What Is a Pro Golfer's "A-Game"?

When a pro golfer (or any golfer, for that matter) refers to his "A-game," he or she simply means "playing the best I can play." In other words, the golfer is saying that on the A-B-C-D-F grading scale used in many schools, his or her game, that day, deserved an A.

References to one's A-game are quite common in the world of professional golf, and in recreational golf, as well as in most other sports. Sometimes we pat ourselves on the back a little by referring to "having my A-game."

Or we use the expression when criticizing our play: "I just didn't have my A-game today" is a common explanation for a disappointing score.

And golfers do sometimes use the other letter grades, too. A tour pro might say, "I was playing with my B-game out there today." That way of putting it, or referring to not having one's A-game, often carries the implication that the golfer was fighting and scrambling the whole round to hold it together and post a decent score despite not being at his best that day.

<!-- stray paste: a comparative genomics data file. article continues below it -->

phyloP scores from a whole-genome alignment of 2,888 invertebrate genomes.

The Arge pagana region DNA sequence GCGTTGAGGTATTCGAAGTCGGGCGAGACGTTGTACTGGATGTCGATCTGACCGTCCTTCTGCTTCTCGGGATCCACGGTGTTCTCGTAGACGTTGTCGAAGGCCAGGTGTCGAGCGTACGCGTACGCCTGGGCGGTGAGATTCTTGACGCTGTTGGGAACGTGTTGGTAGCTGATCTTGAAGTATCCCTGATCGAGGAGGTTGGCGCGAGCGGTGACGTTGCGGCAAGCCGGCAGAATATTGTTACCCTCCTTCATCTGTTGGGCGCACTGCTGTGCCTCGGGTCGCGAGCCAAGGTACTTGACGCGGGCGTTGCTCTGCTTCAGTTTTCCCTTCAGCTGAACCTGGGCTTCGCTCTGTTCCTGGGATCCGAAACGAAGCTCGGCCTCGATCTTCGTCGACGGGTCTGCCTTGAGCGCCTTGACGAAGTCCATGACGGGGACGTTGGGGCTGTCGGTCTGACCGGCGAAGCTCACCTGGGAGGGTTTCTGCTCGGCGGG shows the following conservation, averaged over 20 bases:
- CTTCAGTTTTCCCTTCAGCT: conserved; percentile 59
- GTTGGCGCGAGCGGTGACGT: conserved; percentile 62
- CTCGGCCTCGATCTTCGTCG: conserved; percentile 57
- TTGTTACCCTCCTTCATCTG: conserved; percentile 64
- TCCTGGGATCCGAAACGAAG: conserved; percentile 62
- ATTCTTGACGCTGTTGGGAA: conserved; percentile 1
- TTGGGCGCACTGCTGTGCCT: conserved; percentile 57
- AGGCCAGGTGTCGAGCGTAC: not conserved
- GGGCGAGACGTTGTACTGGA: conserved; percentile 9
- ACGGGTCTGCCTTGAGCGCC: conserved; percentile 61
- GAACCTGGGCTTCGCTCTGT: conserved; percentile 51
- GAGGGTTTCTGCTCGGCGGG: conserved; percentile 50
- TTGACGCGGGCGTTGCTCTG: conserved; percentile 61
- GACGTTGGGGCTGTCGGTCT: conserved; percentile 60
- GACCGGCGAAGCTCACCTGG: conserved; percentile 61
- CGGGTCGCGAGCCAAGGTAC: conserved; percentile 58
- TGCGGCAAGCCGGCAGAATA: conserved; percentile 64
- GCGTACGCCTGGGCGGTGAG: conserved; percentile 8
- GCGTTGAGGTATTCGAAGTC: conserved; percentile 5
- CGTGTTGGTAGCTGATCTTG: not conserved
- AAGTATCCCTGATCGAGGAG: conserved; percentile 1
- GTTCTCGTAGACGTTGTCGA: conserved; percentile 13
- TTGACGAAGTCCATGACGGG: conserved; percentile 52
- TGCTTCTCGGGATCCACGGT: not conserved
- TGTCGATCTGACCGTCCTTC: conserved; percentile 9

As Gary McCord explained in one of his books, "Sometimes you can shoot a good score with your B- or even C-game, but you always hope to bring your A-game to the first tee."

Pro tour golfers can be very hard on themselves. Once, early in his career, Tiger Woods said he didn't have his A-game — after winning a tournament. Some of his fellow pros were offended — "he just said he can beat us even when he's not playing his best." The problem is that it was true (Woods could, sometimes, beat everyone else not playing his A-game). Also, every great golfer in history has said the same thing, although not necessarily with the same words Woods used. As we said, pro golfers can denigrate their own games ("only had my C-game out there") when shooting 68.

Jon Rahm once said that Woods told him Woods had his A-game for only three of Woods' (then) 82 wins. We should all be so off-our-games.

But, to sum up: When a golfer refers to "having my A-game," it means playing her best golf.

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